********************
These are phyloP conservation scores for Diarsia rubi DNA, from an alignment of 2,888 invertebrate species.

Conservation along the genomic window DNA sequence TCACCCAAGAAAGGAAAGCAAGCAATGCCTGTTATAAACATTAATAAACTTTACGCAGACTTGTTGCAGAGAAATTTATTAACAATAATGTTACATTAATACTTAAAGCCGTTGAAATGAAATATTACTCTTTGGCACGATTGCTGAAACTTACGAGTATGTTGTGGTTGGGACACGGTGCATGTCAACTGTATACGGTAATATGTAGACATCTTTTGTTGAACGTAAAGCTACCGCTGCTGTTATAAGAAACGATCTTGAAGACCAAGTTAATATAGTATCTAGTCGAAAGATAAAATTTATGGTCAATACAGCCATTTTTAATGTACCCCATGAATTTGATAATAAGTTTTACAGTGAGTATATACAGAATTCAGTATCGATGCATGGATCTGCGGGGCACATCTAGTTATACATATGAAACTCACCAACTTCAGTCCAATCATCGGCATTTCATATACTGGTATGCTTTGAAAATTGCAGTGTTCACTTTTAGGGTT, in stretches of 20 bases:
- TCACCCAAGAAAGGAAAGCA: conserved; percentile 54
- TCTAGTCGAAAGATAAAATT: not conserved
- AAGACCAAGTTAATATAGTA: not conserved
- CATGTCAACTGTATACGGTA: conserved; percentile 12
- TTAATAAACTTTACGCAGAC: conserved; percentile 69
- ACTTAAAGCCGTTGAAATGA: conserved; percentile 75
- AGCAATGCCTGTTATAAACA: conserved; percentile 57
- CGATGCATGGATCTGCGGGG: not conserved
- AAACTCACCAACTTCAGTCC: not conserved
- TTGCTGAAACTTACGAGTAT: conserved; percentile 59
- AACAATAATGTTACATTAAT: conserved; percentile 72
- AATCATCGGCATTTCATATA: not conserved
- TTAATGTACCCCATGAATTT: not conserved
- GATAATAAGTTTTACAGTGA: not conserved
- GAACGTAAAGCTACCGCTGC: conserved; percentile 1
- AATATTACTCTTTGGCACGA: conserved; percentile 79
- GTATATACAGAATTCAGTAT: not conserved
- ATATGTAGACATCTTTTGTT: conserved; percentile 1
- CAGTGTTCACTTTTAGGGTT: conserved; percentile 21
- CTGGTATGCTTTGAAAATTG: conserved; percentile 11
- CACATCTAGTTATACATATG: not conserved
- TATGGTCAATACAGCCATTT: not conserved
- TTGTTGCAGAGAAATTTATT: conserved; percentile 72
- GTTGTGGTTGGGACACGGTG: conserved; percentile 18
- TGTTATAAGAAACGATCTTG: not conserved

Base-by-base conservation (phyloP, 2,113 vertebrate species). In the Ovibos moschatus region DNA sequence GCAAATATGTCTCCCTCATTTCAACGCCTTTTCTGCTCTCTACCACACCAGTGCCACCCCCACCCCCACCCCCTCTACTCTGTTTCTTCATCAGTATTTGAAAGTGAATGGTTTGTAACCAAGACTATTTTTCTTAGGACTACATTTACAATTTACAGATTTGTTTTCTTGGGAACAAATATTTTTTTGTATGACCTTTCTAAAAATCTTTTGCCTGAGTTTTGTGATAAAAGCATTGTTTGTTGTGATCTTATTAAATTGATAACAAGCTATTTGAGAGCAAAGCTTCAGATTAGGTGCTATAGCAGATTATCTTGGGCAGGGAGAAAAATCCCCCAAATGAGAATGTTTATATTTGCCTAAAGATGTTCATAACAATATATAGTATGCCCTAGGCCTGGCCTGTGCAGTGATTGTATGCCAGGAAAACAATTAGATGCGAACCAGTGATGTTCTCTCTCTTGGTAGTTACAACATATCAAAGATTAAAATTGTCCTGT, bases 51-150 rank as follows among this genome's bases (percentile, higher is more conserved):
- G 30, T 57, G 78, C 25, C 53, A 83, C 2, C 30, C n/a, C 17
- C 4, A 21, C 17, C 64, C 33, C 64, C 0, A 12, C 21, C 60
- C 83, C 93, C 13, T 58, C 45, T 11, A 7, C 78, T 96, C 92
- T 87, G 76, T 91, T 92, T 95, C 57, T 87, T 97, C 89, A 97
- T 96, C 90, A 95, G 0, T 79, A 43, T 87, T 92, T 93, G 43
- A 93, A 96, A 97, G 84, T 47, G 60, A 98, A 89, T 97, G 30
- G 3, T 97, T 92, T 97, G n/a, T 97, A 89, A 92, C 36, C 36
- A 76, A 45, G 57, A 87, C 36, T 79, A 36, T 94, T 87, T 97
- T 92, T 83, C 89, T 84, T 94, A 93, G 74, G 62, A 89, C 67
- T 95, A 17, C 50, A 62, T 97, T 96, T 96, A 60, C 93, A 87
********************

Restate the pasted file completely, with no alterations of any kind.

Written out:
These are phyloP conservation scores for Diarsia rubi DNA, from an alignment of 2,888 invertebrate species.

Conservation along the genomic window DNA sequence TCACCCAAGAAAGGAAAGCAAGCAATGCCTGTTATAAACATTAATAAACTTTACGCAGACTTGTTGCAGAGAAATTTATTAACAATAATGTTACATTAATACTTAAAGCCGTTGAAATGAAATATTACTCTTTGGCACGATTGCTGAAACTTACGAGTATGTTGTGGTTGGGACACGGTGCATGTCAACTGTATACGGTAATATGTAGACATCTTTTGTTGAACGTAAAGCTACCGCTGCTGTTATAAGAAACGATCTTGAAGACCAAGTTAATATAGTATCTAGTCGAAAGATAAAATTTATGGTCAATACAGCCATTTTTAATGTACCCCATGAATTTGATAATAAGTTTTACAGTGAGTATATACAGAATTCAGTATCGATGCATGGATCTGCGGGGCACATCTAGTTATACATATGAAACTCACCAACTTCAGTCCAATCATCGGCATTTCATATACTGGTATGCTTTGAAAATTGCAGTGTTCACTTTTAGGGTT, in stretches of 20 bases:
- TCACCCAAGAAAGGAAAGCA: conserved; percentile 54
- TCTAGTCGAAAGATAAAATT: not conserved
- AAGACCAAGTTAATATAGTA: not conserved
- CATGTCAACTGTATACGGTA: conserved; percentile 12
- TTAATAAACTTTACGCAGAC: conserved; percentile 69
- ACTTAAAGCCGTTGAAATGA: conserved; percentile 75
- AGCAATGCCTGTTATAAACA: conserved; percentile 57
- CGATGCATGGATCTGCGGGG: not conserved
- AAACTCACCAACTTCAGTCC: not conserved
- TTGCTGAAACTTACGAGTAT: conserved; percentile 59
- AACAATAATGTTACATTAAT: conserved; percentile 72
- AATCATCGGCATTTCATATA: not conserved
- TTAATGTACCCCATGAATTT: not conserved
- GATAATAAGTTTTACAGTGA: not conserved
- GAACGTAAAGCTACCGCTGC: conserved; percentile 1
- AATATTACTCTTTGGCACGA: conserved; percentile 79
- GTATATACAGAATTCAGTAT: not conserved
- ATATGTAGACATCTTTTGTT: conserved; percentile 1
- CAGTGTTCACTTTTAGGGTT: conserved; percentile 21
- CTGGTATGCTTTGAAAATTG: conserved; percentile 11
- CACATCTAGTTATACATATG: not conserved
- TATGGTCAATACAGCCATTT: not conserved
- TTGTTGCAGAGAAATTTATT: conserved; percentile 72
- GTTGTGGTTGGGACACGGTG: conserved; percentile 18
- TGTTATAAGAAACGATCTTG: not conserved

Base-by-base conservation (phyloP, 2,113 vertebrate species). In the Ovibos moschatus region DNA sequence GCAAATATGTCTCCCTCATTTCAACGCCTTTTCTGCTCTCTACCACACCAGTGCCACCCCCACCCCCACCCCCTCTACTCTGTTTCTTCATCAGTATTTGAAAGTGAATGGTTTGTAACCAAGACTATTTTTCTTAGGACTACATTTACAATTTACAGATTTGTTTTCTTGGGAACAAATATTTTTTTGTATGACCTTTCTAAAAATCTTTTGCCTGAGTTTTGTGATAAAAGCATTGTTTGTTGTGATCTTATTAAATTGATAACAAGCTATTTGAGAGCAAAGCTTCAGATTAGGTGCTATAGCAGATTATCTTGGGCAGGGAGAAAAATCCCCCAAATGAGAATGTTTATATTTGCCTAAAGATGTTCATAACAATATATAGTATGCCCTAGGCCTGGCCTGTGCAGTGATTGTATGCCAGGAAAACAATTAGATGCGAACCAGTGATGTTCTCTCTCTTGGTAGTTACAACATATCAAAGATTAAAATTGTCCTGT, bases 51-150 rank as follows among this genome's bases (percentile, higher is more conserved):
- G 30, T 57, G 78, C 25, C 53, A 83, C 2, C 30, C n/a, C 17
- C 4, A 21, C 17, C 64, C 33, C 64, C 0, A 12, C 21, C 60
- C 83, C 93, C 13, T 58, C 45, T 11, A 7, C 78, T 96, C 92
- T 87, G 76, T 91, T 92, T 95, C 57, T 87, T 97, C 89, A 97
- T 96, C 90, A 95, G 0, T 79, A 43, T 87, T 92, T 93, G 43
- A 93, A 96, A 97, G 84, T 47, G 60, A 98, A 89, T 97, G 30
- G 3, T 97, T 92, T 97, G n/a, T 97, A 89, A 92, C 36, C 36
- A 76, A 45, G 57, A 87, C 36, T 79, A 36, T 94, T 87, T 97
- T 92, T 83, C 89, T 84, T 94, A 93, G 74, G 62, A 89, C 67
- T 95, A 17, C 50, A 62, T 97, T 96, T 96, A 60, C 93, A 87